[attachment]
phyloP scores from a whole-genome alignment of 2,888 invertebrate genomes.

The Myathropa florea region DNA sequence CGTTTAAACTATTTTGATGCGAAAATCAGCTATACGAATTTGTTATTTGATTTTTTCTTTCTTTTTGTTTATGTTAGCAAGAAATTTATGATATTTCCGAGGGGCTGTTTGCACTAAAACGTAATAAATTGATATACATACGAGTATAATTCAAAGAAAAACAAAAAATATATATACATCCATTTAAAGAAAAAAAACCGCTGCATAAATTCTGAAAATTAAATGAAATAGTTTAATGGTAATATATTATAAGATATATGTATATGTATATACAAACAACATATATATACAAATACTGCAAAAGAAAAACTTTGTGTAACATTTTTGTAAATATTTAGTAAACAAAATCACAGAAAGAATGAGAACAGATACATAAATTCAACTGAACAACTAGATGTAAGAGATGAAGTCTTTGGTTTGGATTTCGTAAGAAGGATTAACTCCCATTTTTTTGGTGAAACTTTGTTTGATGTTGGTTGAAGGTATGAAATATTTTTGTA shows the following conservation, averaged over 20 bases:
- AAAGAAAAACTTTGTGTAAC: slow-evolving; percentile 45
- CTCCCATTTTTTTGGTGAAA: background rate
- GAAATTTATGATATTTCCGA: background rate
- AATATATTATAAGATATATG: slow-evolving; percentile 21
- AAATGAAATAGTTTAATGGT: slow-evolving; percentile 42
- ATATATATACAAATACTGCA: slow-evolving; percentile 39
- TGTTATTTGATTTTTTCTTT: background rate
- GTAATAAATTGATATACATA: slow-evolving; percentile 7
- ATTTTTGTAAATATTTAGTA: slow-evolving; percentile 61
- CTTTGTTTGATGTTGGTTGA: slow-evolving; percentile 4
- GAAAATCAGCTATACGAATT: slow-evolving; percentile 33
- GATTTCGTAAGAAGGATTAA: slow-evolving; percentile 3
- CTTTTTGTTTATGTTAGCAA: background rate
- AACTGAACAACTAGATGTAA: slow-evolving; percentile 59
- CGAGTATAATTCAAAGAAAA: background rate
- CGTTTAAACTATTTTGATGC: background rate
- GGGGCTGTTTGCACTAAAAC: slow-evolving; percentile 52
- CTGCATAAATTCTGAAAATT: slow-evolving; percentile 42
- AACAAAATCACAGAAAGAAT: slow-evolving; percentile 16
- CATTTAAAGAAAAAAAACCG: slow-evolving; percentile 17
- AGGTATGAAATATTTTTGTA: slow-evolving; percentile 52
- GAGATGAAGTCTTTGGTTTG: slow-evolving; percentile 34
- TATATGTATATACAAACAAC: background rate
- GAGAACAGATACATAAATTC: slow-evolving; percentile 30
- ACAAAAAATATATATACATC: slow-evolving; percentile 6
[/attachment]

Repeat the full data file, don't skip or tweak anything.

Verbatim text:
phyloP scores from a whole-genome alignment of 2,888 invertebrate genomes.

The Myathropa florea region DNA sequence CGTTTAAACTATTTTGATGCGAAAATCAGCTATACGAATTTGTTATTTGATTTTTTCTTTCTTTTTGTTTATGTTAGCAAGAAATTTATGATATTTCCGAGGGGCTGTTTGCACTAAAACGTAATAAATTGATATACATACGAGTATAATTCAAAGAAAAACAAAAAATATATATACATCCATTTAAAGAAAAAAAACCGCTGCATAAATTCTGAAAATTAAATGAAATAGTTTAATGGTAATATATTATAAGATATATGTATATGTATATACAAACAACATATATATACAAATACTGCAAAAGAAAAACTTTGTGTAACATTTTTGTAAATATTTAGTAAACAAAATCACAGAAAGAATGAGAACAGATACATAAATTCAACTGAACAACTAGATGTAAGAGATGAAGTCTTTGGTTTGGATTTCGTAAGAAGGATTAACTCCCATTTTTTTGGTGAAACTTTGTTTGATGTTGGTTGAAGGTATGAAATATTTTTGTA shows the following conservation, averaged over 20 bases:
- AAAGAAAAACTTTGTGTAAC: slow-evolving; percentile 45
- CTCCCATTTTTTTGGTGAAA: background rate
- GAAATTTATGATATTTCCGA: background rate
- AATATATTATAAGATATATG: slow-evolving; percentile 21
- AAATGAAATAGTTTAATGGT: slow-evolving; percentile 42
- ATATATATACAAATACTGCA: slow-evolving; percentile 39
- TGTTATTTGATTTTTTCTTT: background rate
- GTAATAAATTGATATACATA: slow-evolving; percentile 7
- ATTTTTGTAAATATTTAGTA: slow-evolving; percentile 61
- CTTTGTTTGATGTTGGTTGA: slow-evolving; percentile 4
- GAAAATCAGCTATACGAATT: slow-evolving; percentile 33
- GATTTCGTAAGAAGGATTAA: slow-evolving; percentile 3
- CTTTTTGTTTATGTTAGCAA: background rate
- AACTGAACAACTAGATGTAA: slow-evolving; percentile 59
- CGAGTATAATTCAAAGAAAA: background rate
- CGTTTAAACTATTTTGATGC: background rate
- GGGGCTGTTTGCACTAAAAC: slow-evolving; percentile 52
- CTGCATAAATTCTGAAAATT: slow-evolving; percentile 42
- AACAAAATCACAGAAAGAAT: slow-evolving; percentile 16
- CATTTAAAGAAAAAAAACCG: slow-evolving; percentile 17
- AGGTATGAAATATTTTTGTA: slow-evolving; percentile 52
- GAGATGAAGTCTTTGGTTTG: slow-evolving; percentile 34
- TATATGTATATACAAACAAC: background rate
- GAGAACAGATACATAAATTC: slow-evolving; percentile 30
- ACAAAAAATATATATACATC: slow-evolving; percentile 6